The interface (not the keyword) has been around since procedural programming(a.k.a. API):
math.h and it's "Impl" math.c
But here we talk about the same function: it's prototype declaration(API) and it's implementation(compiled), not an interface and a class.

In OOP, the interface has two roles:
1. service/contract definition
2. (+)polymorphism

=> If we are talking #2 and good OO principles then "ServiceImpl" is NOT the right way because it is redundant and does not leave room for other implementations.
The right way would be:
eg: List: ArrayList, LinkedList
eg: Domain: IntegerInterval, DiscreteDomain
(No, interfaces must not have an "I" prefix or an "IF" suffix)
(No, implementing classes must not end with the interface name as they do not extend that type, but implement it + multiple interface implementations possible)

=> If we are talking about #1 then "ServiceImpl" is a good choice because we are using interfaces for service definition and implementation separation, not polymorphism.
In an Java EE app: a client project(or WAR module, client of the EJB module) will include and use only an API project (containing "Service")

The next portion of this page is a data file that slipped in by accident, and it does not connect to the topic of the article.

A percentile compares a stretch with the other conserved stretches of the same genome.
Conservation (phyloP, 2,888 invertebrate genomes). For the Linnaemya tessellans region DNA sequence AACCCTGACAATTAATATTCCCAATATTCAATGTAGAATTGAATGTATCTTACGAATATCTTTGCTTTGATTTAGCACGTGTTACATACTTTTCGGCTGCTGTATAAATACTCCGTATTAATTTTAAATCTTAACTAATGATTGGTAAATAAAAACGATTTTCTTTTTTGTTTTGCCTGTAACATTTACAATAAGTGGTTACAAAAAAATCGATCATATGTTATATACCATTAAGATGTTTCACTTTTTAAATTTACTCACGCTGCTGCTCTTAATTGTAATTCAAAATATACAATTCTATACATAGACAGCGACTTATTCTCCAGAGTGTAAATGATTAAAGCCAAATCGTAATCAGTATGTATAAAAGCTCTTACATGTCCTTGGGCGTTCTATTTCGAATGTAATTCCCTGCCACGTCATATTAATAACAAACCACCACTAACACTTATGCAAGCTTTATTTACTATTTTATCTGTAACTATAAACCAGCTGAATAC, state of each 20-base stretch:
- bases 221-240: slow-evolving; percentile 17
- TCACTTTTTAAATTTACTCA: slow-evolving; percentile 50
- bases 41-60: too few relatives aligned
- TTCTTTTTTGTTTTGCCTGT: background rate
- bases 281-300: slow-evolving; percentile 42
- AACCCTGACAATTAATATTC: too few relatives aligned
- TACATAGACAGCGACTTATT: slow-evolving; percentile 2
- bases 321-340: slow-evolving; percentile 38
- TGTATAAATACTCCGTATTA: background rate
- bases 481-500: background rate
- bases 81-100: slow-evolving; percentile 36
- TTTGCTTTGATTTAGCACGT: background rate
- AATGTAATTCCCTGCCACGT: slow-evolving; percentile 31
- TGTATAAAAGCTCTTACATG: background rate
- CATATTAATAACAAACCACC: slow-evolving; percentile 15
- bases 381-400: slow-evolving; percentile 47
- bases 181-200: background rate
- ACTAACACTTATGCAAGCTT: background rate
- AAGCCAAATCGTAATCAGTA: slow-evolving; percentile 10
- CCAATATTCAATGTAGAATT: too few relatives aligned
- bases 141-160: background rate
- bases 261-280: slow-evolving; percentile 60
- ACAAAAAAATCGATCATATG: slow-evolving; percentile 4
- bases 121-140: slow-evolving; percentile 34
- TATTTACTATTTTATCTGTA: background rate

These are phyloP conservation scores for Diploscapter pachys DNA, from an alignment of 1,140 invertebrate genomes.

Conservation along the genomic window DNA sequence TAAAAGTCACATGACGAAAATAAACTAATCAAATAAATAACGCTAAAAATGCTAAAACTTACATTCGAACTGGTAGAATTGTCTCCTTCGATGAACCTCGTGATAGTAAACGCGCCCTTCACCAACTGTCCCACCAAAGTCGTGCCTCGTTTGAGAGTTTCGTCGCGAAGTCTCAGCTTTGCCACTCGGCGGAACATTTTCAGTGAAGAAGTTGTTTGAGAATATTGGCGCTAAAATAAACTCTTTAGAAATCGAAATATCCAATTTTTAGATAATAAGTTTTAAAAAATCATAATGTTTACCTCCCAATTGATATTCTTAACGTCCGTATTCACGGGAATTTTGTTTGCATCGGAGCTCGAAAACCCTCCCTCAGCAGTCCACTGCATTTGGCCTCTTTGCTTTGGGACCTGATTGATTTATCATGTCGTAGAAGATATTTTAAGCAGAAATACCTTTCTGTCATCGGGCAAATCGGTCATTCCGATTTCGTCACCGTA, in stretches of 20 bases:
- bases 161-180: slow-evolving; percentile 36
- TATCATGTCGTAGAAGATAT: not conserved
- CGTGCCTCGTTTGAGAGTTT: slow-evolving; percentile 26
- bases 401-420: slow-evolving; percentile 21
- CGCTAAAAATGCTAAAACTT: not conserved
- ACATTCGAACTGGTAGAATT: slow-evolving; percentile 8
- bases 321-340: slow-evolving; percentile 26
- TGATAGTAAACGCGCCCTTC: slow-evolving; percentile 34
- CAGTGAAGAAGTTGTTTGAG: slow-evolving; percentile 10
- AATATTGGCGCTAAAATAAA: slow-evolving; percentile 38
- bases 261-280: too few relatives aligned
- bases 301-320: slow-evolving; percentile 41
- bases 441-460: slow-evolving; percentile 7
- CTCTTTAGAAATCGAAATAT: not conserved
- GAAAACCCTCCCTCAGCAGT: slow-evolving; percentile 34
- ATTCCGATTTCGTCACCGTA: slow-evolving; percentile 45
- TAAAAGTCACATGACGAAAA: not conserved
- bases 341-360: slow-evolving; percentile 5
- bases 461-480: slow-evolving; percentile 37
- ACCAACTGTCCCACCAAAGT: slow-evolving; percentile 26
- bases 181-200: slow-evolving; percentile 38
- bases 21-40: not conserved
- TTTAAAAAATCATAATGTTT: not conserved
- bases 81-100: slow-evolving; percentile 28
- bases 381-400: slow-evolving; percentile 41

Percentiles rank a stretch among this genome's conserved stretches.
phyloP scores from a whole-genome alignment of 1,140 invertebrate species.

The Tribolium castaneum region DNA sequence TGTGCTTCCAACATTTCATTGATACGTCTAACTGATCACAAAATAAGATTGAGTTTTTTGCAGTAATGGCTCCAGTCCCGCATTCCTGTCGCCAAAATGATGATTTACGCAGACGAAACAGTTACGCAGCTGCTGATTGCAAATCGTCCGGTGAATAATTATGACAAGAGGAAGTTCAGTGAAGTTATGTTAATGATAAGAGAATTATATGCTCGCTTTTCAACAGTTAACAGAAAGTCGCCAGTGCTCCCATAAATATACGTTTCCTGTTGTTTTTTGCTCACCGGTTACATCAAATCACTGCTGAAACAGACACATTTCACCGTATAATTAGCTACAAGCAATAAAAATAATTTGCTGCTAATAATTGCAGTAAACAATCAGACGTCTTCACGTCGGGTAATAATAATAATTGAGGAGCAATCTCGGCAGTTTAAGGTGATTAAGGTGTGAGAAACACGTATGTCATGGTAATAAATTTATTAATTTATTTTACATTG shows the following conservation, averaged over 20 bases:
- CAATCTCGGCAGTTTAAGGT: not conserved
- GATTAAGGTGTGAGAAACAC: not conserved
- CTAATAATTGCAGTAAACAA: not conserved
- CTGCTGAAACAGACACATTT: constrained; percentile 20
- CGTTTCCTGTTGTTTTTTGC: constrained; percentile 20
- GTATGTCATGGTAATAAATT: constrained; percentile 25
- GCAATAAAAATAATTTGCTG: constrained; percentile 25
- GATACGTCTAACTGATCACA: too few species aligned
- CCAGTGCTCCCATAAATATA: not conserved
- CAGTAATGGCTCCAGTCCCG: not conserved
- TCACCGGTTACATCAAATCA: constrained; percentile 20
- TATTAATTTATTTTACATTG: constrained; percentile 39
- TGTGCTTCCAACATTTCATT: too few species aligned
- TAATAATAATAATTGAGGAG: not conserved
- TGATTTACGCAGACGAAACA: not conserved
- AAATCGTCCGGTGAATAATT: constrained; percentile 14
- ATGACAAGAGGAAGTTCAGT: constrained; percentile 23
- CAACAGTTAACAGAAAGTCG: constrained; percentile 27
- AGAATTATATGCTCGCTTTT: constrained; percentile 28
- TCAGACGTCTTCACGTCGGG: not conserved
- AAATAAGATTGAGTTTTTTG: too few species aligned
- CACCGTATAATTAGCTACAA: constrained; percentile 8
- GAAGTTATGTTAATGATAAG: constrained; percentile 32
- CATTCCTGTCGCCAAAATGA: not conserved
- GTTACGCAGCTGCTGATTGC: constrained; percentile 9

The EJB project will import the API project and implement some/all of it's API. Hence, "ServiceImpl" will help make associations easier... it could even help in meta-programming (reflections)

Posted by CVictor on January 28, 2011 at 08:18 PM CET #

I smell "Speculative Generality".

for new developers i suggest they always program to interfaces, too get the practice of loose coupling, code flexibility, good coding practices etc...

experienced devs know when or not to use interfaces. interface per class is bloat.

Posted by perry on February 07, 2011 at 01:36 PM CET #


not entirely agreed. I would suggest for new developers to code against public methods and used interfaces to implement an "anti corruption" layer.

Coding against interfaces is best suitable for demotivated developers :-),



Posted by on February 23, 2011 at 11:47 PM CET #


Is this post specific to Java EE 6 apps? It seems to be, where you state, "It doubles the amount of artifacts...". But after skimming through some of the comments, it appears you are emphasizing also having an implementation-specific name rather than just an "Impl" suffix.

If this post is EE6-specific, I think you should put a note on this post saying so. If not, the part about doubling the # of artifacts doesn't really make sense, since <= EE5 we've had no choice.

BTW, I know you're other post is for EE6.

PS: as you can guess, my team is still stuck on EE5. ;-)

Posted by Ari on June 29, 2011 at 05:05 AM CEST #


this post is not Java EE 6 specific. In Java EE 6, however, all interfaces are particularly suspicious :-)

I'm working right now on a hybrid Java EE 6 / stand alone application. Without any interfaces...

thanks! Try to migrate to Java EE 6 and have fun deleting code :-)!